This is a small sampling of work I've done:
These two photos were taken during a 5-day class on sculpting the head, working from the inside out. I was unable to attend the last day (to finish the piece), but was quite pleased with my first efforts at sculpting.
I received an art grant to make a burnable installation piece for 2008's fall Playa del Fuego. The photos below are from conception to realization to burn. The seahorse alone was 10' tall and made of driftwood gathered along the Potomac. It sat on a burn stack 5' high.
An armature was constructed first (support structure for a sculpture). Using sketches I'd done of a seahorse as guidance, my assistant and I proceeded to cover the armature and fill out the seahorse over two evenings, taking a total of about 7 hours to essentially "finish" the piece for transportation. We spent another day putting on finishing touches (like the "spines" along the back and head, fireworks, etc.). At the same time we laid out a bunch of natural materials (pine cones, interesting roadside brush, seed pods, weeds, string, paper, markers, wire) and put up a sign saying "Build Your Own Effigy!" Folks did, and we ended up with 40-50 little effigies, most of which were put in the belly of the beast.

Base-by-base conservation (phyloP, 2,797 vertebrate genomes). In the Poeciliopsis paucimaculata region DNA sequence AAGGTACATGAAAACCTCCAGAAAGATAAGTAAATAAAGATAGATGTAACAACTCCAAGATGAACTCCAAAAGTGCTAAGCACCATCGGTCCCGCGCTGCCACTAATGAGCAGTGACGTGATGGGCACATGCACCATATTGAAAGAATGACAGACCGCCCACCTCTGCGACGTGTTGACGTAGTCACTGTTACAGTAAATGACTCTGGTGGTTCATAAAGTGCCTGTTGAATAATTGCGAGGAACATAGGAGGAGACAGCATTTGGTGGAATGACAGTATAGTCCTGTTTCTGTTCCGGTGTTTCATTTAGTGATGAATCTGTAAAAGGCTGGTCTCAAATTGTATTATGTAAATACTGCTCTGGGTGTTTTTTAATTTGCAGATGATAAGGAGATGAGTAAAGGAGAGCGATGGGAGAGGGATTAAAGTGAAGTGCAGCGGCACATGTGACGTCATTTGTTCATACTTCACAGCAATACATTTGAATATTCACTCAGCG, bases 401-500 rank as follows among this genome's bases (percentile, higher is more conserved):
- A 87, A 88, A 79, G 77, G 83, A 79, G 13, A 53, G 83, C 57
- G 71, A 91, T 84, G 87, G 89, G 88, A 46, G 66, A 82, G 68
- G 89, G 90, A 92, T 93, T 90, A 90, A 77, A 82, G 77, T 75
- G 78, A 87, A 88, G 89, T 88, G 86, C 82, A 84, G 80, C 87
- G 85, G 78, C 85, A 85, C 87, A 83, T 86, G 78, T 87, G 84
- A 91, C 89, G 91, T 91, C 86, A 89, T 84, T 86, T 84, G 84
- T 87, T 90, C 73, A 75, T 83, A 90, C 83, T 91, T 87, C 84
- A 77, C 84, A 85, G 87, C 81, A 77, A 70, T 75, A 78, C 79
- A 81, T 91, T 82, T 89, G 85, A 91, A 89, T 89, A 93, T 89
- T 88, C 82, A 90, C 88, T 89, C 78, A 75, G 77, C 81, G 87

Before the seahorse was burned there was a fire performance. We lit the seahorse with flaming staves and it took roughly a half hour to finally fall. You can see the first two minutes, thirty seconds of the burn.
A year before the seahorse, I built these two giant 8' mushrooms with the help of an art grant I received from Playa del Fuego, (fall 2007). Matrials included plywood, wood, pvc, fabric, el-wire and various types of fasteners. The whole project took less than a month (the time I was given), and the actual cutting / painting / building phase only a week and a half.
Initial design concept:
The sculptures were interactive in two ways: a) they included benches which many people used while eating, socializing or watching activities going on nearby and b) I wrote "What are you growing in your life?" on the stems and left markers, which people used to write on the fabric scraps stuffed in holes on the stems.
|©1999 - Present, Marlene Mayman|